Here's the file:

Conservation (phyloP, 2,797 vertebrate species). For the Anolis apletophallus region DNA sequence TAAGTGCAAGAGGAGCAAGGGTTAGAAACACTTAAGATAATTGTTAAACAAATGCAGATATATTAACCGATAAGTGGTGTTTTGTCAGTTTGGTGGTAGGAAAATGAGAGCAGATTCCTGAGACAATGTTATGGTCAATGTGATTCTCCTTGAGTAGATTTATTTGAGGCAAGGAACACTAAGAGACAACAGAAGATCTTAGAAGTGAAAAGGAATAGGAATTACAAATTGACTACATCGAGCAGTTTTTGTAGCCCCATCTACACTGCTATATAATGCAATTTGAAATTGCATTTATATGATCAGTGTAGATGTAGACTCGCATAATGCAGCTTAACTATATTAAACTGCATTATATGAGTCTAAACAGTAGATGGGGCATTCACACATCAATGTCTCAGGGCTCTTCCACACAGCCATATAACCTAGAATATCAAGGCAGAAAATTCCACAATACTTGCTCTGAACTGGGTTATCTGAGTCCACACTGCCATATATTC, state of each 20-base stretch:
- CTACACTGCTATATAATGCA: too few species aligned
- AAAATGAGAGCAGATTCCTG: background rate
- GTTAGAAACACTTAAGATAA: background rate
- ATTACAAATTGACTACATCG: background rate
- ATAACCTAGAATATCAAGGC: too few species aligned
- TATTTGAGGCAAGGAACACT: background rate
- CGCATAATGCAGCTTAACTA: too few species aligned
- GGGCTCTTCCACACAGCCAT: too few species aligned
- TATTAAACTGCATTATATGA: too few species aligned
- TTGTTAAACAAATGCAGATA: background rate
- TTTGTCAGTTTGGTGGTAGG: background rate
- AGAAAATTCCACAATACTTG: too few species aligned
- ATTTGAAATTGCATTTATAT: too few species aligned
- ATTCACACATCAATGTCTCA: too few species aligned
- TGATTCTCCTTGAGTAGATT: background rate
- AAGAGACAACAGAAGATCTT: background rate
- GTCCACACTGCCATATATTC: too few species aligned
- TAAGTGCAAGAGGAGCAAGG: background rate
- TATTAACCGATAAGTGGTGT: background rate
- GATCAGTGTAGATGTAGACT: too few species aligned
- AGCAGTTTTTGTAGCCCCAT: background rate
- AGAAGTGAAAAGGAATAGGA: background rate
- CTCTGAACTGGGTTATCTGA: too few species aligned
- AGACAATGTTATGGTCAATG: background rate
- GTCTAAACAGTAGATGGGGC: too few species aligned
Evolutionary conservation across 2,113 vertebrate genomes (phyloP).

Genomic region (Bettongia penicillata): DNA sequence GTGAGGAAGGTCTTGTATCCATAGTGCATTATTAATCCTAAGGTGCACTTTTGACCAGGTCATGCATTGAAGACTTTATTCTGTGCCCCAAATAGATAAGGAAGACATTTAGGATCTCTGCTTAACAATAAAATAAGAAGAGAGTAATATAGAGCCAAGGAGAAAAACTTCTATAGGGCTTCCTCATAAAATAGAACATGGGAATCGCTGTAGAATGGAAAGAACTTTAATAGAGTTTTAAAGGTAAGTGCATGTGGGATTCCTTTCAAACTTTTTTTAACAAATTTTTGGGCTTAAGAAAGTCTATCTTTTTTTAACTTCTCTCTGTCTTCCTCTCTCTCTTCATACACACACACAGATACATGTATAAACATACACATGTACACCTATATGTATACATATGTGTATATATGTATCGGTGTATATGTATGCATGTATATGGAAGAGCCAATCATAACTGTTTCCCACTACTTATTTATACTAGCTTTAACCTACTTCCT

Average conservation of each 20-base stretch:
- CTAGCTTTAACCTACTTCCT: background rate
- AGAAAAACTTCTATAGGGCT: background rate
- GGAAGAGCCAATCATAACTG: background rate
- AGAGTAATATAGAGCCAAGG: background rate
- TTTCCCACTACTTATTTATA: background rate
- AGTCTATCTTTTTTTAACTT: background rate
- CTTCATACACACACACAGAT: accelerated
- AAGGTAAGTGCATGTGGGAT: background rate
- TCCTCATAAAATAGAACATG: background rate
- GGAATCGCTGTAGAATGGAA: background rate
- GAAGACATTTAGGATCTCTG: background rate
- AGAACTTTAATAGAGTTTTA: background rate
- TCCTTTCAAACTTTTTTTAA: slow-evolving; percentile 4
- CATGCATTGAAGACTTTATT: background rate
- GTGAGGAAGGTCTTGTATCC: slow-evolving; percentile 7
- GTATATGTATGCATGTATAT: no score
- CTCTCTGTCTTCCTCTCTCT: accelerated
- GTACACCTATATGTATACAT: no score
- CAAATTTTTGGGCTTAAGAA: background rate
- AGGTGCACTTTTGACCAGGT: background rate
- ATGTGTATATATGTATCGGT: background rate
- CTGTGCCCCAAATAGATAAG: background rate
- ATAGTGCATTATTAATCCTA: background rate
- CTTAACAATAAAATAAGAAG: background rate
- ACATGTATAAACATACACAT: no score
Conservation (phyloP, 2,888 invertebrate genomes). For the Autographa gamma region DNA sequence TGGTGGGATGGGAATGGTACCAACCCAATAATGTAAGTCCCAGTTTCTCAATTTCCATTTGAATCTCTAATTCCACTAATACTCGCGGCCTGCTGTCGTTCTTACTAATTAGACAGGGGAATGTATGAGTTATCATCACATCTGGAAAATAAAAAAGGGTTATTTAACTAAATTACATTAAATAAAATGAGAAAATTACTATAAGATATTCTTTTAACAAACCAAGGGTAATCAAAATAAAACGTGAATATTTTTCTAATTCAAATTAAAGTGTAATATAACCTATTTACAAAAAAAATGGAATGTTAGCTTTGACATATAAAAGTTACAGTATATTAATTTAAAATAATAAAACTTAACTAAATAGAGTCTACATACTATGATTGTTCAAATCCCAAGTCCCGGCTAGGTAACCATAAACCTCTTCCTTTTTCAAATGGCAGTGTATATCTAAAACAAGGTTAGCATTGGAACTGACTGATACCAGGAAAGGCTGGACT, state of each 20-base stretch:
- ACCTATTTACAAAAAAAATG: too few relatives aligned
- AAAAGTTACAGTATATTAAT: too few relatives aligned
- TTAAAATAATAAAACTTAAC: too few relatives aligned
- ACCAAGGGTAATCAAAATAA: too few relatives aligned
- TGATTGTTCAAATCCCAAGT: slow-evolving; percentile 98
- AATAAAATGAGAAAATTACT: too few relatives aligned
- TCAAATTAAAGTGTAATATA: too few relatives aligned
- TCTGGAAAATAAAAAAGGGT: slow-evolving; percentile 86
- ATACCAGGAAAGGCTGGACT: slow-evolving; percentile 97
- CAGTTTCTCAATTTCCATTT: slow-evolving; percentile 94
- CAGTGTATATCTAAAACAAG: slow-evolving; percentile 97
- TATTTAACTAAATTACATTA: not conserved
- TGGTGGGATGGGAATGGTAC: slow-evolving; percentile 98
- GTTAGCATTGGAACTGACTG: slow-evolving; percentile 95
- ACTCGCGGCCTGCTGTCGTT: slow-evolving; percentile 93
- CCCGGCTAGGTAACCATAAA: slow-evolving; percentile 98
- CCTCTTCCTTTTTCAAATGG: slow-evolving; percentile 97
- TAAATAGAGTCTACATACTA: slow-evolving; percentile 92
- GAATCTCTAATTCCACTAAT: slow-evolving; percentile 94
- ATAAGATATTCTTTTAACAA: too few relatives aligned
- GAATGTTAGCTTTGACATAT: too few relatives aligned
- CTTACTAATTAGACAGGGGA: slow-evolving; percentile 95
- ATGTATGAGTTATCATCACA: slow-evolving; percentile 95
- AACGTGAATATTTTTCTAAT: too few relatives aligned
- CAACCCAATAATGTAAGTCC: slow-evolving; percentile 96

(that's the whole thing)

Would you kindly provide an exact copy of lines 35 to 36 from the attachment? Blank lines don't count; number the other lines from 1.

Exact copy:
- AGTCTATCTTTTTTTAACTT: background rate
- CTTCATACACACACACAGAT: accelerated